Back in July in my Adventurous Investor column for the FT, I talked about the coming transformation in gaming – its move online being the biggest transformation. You can view the article HERE

But I also talked a little about the remorseless rise of e-gaming. I think this is quite possibly the next really big thing to sweep the world of content and entertainment. Here’s what I wrote back in the summer:

“ Teenagers are now bursting out of their bedrooms and gaming as a competitive, team-based sport. There are now dozens of teams playing to big audiences, both in the flesh (at stadiums) and online (watched by millions, many in Asia). Teams such as the FaZe Clan are turning into media assets, while others such as Team Liquid are bringing in huge earnings ($26m last year). One market research firm called NewZoo estimates that esports revenues hit $906m last year; a recent Canaccord report showed that the media age of fans of the PGA golf tour was 64, for English Premier League football it was 43 and for esports 25. There is one last sure sign of something big coming to a screen or stadium near you — the billionaires are moving in. Mark Cuban, who also owns the Dallas Mavericks, has bought Unikrn, an esports gambling platform, while Robert Kraft, owner of the New England Patriots, has bought esports outfit Boston Uprising. The billionaires’ money is needed to support the huge costs of running these teams. Franchise fees on Overwatch, for instance, are likely to be around $20m to $30m with revenues split three ways between players, teams, and publisher, according to Canaccord. Investors shouldn’t need reminding that there’s money to be made in games, as anyone who’s invested in the likes of Microsoft (owner of the Xbox platform), Electronic Arts and Activision will know over the past decade. Yet the majority of esports platforms are privately owned. You will find the odd micro-cap ways of playing the trend in markets such as Canada, where Enthusiast Gaming (EGLX-TSXV), a digital media company, also operates the largest video gaming expo, as is sports news interactive platform The Score (SCRX-TSXV). Epic Games is also still private and thus investors will need to work hard to figure out how to play the big trends.”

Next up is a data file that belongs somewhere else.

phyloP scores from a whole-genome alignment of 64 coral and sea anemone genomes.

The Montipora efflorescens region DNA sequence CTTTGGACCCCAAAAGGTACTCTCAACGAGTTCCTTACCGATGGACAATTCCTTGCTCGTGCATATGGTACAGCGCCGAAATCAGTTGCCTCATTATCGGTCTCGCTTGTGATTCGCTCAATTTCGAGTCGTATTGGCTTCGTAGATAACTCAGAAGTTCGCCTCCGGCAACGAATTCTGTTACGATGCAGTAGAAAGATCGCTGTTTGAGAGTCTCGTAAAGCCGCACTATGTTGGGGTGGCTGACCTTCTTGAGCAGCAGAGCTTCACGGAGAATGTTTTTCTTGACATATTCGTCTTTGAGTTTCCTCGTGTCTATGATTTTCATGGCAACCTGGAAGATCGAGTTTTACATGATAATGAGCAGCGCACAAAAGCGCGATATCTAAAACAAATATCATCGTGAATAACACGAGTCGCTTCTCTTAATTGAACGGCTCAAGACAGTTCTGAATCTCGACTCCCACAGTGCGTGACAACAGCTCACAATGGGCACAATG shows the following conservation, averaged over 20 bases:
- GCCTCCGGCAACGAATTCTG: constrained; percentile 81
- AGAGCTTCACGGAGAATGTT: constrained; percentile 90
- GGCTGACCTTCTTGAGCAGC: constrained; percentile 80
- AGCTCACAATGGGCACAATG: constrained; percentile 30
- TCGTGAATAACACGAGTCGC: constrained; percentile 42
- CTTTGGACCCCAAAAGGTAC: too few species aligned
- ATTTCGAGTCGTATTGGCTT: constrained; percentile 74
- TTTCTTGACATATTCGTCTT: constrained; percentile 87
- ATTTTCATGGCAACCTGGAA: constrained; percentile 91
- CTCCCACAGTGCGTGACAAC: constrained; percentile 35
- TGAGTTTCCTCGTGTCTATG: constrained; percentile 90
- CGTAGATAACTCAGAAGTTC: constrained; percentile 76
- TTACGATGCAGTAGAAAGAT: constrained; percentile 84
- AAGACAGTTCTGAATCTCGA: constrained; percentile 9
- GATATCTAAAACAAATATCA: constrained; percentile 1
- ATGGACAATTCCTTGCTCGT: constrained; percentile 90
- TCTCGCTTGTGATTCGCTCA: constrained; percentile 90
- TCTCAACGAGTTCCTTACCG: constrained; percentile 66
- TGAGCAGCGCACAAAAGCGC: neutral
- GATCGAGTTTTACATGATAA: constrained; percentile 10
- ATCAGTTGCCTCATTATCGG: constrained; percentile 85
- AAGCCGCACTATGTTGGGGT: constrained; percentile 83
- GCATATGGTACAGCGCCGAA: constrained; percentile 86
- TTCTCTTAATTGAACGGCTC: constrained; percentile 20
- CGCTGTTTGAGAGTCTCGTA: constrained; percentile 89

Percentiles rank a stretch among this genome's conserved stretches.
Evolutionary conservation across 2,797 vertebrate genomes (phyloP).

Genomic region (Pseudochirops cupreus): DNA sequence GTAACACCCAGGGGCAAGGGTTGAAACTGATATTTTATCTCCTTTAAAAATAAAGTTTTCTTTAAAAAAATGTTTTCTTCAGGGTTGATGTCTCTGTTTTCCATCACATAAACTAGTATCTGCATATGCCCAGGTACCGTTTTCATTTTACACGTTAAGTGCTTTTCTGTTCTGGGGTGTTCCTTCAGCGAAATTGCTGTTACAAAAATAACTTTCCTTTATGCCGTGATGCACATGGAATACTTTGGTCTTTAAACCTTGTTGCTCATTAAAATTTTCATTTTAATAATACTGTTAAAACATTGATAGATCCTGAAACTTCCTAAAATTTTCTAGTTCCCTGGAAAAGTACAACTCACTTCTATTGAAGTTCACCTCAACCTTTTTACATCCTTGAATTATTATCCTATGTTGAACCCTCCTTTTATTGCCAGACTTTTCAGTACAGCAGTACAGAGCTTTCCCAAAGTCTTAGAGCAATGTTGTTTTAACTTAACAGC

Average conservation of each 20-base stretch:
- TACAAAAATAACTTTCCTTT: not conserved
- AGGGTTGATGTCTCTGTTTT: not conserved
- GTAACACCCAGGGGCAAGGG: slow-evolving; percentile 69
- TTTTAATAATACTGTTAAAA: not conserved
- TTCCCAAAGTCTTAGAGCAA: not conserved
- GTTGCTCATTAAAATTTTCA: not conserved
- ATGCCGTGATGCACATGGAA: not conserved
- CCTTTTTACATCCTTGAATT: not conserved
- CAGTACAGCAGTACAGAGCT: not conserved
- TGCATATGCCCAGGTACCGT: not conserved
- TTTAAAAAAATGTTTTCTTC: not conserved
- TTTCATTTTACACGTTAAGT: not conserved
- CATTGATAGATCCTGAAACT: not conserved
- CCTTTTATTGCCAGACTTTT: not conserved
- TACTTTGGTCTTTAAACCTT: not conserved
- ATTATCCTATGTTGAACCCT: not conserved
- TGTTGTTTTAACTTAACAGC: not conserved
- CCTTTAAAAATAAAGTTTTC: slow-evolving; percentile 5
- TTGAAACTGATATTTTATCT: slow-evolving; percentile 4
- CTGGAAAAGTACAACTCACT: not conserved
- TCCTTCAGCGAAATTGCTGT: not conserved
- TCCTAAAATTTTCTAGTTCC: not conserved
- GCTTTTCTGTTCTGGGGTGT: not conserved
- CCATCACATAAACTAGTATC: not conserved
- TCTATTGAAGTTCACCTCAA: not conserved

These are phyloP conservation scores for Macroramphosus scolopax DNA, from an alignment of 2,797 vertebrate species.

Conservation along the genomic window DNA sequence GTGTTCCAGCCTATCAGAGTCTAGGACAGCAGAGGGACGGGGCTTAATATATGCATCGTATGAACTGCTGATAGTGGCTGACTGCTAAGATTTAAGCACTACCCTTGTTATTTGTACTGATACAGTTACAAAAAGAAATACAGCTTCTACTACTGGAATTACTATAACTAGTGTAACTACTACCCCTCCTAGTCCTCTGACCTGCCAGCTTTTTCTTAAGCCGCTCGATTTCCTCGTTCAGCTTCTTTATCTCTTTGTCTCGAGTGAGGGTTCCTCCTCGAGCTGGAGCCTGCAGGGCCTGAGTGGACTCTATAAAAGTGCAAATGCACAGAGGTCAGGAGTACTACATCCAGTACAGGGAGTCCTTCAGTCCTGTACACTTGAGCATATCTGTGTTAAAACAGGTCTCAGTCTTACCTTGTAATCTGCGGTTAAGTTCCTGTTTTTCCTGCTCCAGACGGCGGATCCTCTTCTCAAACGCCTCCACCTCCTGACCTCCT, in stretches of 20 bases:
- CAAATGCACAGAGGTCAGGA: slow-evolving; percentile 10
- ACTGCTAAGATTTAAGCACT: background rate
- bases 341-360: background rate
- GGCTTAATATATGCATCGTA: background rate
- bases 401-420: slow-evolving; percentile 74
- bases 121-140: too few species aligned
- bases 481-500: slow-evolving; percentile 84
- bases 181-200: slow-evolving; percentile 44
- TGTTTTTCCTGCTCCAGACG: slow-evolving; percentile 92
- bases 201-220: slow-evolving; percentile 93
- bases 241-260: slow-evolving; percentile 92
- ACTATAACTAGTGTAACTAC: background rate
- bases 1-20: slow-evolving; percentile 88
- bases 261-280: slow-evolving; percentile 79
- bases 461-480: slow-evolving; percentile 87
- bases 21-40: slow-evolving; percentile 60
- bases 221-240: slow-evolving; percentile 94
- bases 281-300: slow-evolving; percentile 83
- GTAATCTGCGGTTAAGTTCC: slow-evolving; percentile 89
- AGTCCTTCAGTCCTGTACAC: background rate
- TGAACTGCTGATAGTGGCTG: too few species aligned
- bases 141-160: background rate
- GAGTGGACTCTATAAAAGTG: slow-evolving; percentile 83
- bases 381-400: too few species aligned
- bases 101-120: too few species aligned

The key point here is that there are very few direct ways to invest in the e-sports niche. But analysts at Canaccord last week put out a note which suggested that there is one relatively new pure play way of accessing the space. According to Canaccord’s star media and e-sports analyst Enthusiast Gaming Holdings is an under-monetized esports pure play. The market cap is rather heady C$207m at a price of C$2.40, so it’s hardly undervalued but given the momentum in this space I can see why they’ve just made it a speculative buy with a C$3.60 target price. Anyway, here’s the broker note:

We believe the business is well-positioned to capitalize on the long-tailed growth opportunity in the North American esports market, which we believe is growing at a 34% CAGR to US$2.1B in 2023 (previous CG market research available here). Diversified across several high-growth verticals within the space, we believe the company offers an authentic and broad-based esports platform, creating a unique sponsorship opportunity for customers. We note that the company’s operating and financial track record is limited at this point, informing our Speculative rating.
Investment highlights
Monetizing an engaged digital audience. Enthusiast Holdings generates 63% of our 2019 total revenue estimate through advertising, targeting 150M+ engaged digital users across a network of 85+ gaming websites and 900+ YouTube channels. The company owns Luminosity Gaming, a professional esports team based in Toronto that generates income from brand sponsors, tournament earnings, and other verticals that are not so different from traditional sport.
One plus one equals three. As part of a merger transaction, core media asset Enthusiast Properties will gain access to the esports talent and social media feeds of Luminosity, expanding the company’s rich ecosystem of esports content. At the same time, Luminosity will tap into Enthusiast’s network of 150M+ engaged and passionate video game enthusiasts across North America to build brand equity. The result is an enhanced value proposition for sponsors.
Core growth opportunities. Enthusiast Holdings is increasingly seen as a consolidator with growing scale in a fragmented space. We believe that planned investments in direct sales have the potential to unlock significant value from the company’s established and growing community of engaged users. As well, a foray into a recurring subscription model via the acquisition of The Sims Resource provides access to a predictable source of high-margin revenue and a template for an expanded subscription model across the broader business.
Well-capitalized to drive value via accretive M&A. We model the business exiting 2019 with $21.4M of cash on the balance sheet. We expect this will allow Enthusiast Holdings to act opportunistically on M&A opportunities without dilution. We currently model the company burning $1M-3M per quarter in operating and investing activity over the next two years, although the company can flex its marketing spend and capital investment as appropriate to manage growth.
Valuation – Our target price of C$3.60 is derived using a DCF analysis (15.0% WACC, 4.0% TGR) and implies 9.0x our 2020E EV/Sales estimate of $35.7M. The company currently trades at 5.4x. The most relevant peers are all privately owned; public comps in the media and gaming space average in the range of 2.7x to 5.0x 2020E EV/Sales. We believe EGLX deserves a premium for its outsized growth potential and esports/video gaming focus.”